In June 2012 when China took over the Scarborough Shoal (Huangyan Island to the Chinese), the Obama administration abandoned the Philippines, and showed no interest in using the government’s power to push back against China, despite China’s nonfulfillment of the US mediation. This strategic mistake prompted China to increase its use of brute force, including its attempt to build military bases in the Spratly Islands, and caused Philippine President Rodrigo Duterte to strongly criticise the Obama administration.
In contrast, the Trump administration promoted a “peace through strength” policy in which military strength would be applied in dealing with China’s attempts to change the status quo. If the Biden administration underestimates the value of military strength in counteracting China’s expansive claims in coastal waters, it will fail to contain China and lose the trust of the allies. Will the new Biden administration be able to draw some lessons from the failures of the Obama administration?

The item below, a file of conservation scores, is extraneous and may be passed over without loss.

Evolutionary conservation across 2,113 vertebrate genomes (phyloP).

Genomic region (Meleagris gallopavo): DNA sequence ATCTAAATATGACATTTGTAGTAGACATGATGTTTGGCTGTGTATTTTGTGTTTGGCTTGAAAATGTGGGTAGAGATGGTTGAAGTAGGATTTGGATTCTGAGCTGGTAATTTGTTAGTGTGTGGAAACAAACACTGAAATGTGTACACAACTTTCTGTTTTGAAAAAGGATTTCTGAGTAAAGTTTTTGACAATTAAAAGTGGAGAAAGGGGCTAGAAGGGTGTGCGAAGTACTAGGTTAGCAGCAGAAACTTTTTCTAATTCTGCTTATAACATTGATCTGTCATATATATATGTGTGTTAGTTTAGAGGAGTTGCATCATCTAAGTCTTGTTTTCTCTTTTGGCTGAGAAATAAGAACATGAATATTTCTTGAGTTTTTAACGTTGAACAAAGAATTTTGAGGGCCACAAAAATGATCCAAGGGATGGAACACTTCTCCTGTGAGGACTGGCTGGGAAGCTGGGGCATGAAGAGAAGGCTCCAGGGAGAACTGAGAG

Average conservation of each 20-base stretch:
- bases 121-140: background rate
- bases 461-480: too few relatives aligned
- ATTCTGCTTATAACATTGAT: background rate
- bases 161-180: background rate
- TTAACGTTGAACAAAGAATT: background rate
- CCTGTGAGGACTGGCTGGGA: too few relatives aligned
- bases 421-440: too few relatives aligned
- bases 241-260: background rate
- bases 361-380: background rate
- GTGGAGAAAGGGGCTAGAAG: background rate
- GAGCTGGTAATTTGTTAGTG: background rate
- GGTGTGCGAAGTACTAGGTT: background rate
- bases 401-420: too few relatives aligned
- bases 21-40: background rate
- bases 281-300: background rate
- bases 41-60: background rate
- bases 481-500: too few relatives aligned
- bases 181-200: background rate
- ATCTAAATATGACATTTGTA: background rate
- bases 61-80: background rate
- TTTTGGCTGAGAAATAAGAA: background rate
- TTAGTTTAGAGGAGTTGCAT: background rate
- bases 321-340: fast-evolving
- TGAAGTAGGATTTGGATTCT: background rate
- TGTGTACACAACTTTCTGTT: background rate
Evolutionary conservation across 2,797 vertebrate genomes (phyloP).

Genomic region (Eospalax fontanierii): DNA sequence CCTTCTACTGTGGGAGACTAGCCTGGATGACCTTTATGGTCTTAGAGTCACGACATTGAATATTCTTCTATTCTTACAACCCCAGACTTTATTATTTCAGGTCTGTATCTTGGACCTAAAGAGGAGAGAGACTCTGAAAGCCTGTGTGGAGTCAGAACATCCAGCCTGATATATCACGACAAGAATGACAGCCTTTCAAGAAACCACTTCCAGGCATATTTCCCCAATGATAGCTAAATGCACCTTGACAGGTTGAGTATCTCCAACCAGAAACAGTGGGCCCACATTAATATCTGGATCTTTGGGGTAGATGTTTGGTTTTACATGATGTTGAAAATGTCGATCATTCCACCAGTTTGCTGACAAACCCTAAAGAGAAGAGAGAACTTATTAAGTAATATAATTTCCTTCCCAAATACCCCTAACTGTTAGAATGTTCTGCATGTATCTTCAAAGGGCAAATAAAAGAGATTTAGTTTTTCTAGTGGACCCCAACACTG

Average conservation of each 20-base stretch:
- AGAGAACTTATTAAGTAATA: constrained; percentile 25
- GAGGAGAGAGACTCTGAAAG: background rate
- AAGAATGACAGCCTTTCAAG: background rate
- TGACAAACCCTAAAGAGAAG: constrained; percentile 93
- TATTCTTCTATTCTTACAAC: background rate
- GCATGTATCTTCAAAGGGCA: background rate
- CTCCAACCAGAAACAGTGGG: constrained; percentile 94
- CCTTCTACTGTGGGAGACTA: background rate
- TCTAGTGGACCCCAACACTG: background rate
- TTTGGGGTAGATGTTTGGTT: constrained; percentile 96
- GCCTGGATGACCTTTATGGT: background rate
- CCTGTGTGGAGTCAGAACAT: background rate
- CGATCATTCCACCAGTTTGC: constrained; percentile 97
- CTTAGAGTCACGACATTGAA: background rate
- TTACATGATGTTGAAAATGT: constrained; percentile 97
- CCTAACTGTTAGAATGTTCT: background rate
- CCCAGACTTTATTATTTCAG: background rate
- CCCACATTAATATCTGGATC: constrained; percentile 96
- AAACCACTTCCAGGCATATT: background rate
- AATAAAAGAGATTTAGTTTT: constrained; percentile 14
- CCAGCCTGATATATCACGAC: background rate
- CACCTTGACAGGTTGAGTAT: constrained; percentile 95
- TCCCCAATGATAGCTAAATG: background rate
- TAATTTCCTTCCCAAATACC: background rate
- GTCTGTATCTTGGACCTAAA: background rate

*The Senkaku or Diaoyu islands are an uninhabited chain of islands in the East China Sea claimed by China, Taiwan and Japan. A longstanding controversy over the islands’ ownership has soured relations between China and Japan.
Related: Should China station fighter jets in the South China Sea? | Could China-US tensions in the South China Sea escalate into a hot war? | Has Biden bared his fangs at China? | Biden presidency a turning point for China-US relations?